Income and education disparities between men and women are still conspicuous in Kenya even as the country makes gains in human development.
The UNDP 2016 report Human Development for Everyone shows that the country has registered an annual average human development index growth of 0.64 per cent from 1990 to 2015.
The progressive gain has seen Kenya climb from position 147 in 2014 to 146 in 2015, though the country remains at near bottom, only above Pakistan in the Medium Human Development group.
Norway, Australia, Switzerland, Germany and Denmark occupy the top five positions among the Very High Human Development category.
Belarus, Oman, Barbados, Uruguay and Bulgaria, which are ranked 52 to 56 occupy the top five positions among the countries with High Human Development.
The Medium Human Development group is topped by Moldova, Botswana, Gabon, Paraguay and Egypt.
Top-ranked African countries are Seychelles, Mauritius, Algeria, Tunisia and Libya, all featuring among countries with High Human Development.
UNDP defines Human Development Index as a summary measure of average achievements in key dimensions: a long and healthy life, being knowledgeable and having a decent standard of living.
With regard to income, the estimated gross national income per capita for males in Kenya was $3,405 (Sh350,715) in 2015 compared to $2,357 (Sh242,771) for females.
GNI per capita reflects the average income of a country’s citizens in dollar terms.
Males also do better in terms of expected years of schooling at 11.4 compared to 10.8 for females.
“Women and girls are not able to lead their lives to their full potential in many countries. Gender disparities — while narrowing — are embedded in social norms and patterns of exclusion from household and community decision-making that limit women’s opportunities,” says the report.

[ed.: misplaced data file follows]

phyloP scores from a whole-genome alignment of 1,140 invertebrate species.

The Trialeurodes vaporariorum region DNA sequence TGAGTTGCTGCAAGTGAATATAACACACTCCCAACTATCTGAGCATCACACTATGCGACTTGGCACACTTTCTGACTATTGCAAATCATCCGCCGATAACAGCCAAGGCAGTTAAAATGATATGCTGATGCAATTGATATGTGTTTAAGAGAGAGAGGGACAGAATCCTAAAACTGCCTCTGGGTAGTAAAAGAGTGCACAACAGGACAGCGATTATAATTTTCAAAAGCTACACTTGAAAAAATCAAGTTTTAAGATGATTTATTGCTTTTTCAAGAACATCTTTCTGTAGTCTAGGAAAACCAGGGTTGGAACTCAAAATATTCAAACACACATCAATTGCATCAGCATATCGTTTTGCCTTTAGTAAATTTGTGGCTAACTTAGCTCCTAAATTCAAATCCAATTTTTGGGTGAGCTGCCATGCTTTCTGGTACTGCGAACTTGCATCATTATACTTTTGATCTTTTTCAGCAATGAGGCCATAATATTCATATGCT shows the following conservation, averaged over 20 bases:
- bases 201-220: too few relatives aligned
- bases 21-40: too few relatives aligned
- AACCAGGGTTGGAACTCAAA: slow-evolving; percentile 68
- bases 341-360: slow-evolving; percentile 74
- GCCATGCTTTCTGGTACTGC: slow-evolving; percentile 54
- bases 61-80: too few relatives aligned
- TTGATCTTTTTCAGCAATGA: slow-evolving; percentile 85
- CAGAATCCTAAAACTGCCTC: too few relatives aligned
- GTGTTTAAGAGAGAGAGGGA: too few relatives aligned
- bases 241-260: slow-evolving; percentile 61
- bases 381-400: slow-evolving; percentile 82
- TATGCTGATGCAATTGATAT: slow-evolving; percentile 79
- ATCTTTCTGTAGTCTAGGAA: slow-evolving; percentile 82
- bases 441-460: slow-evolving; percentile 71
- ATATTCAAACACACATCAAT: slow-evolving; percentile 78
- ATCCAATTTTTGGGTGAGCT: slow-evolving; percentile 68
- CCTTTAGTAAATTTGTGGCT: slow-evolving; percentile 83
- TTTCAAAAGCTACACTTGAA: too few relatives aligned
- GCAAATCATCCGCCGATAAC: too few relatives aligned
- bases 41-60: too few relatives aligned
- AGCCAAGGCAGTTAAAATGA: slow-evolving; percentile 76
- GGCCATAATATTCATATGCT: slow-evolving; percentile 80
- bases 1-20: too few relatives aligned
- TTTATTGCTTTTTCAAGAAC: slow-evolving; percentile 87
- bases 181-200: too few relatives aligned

According to the study, gender-based discrimination starts before school, “even before birth”.
“The preference for a son can lead to sex-selective abortions particularly, in some South Asian countries. Discrimination continues in families through intra-household resource allocation … Early marriage among girls limits their long-term capabilities and potential,” the report adds.
The study comes on the backdrop of a court ruling that requires Parliament to enact a law that would implement the constitutional gender rule.
The proposed law provides that neither gender should be more than two-thirds in Parliament and county assemblies.
In terms of labour force participation, Kenyan males again do better. The labour participation rate for men in 2015 was 72.1 per cent compared to 62.1 per cent for women during the same period.
Life expectancy, meanwhile, for females in the country is estimated at 64.1 years, which is nearly four years more than for males.
The poverty line between 2005-2014 was 45.9 per cent.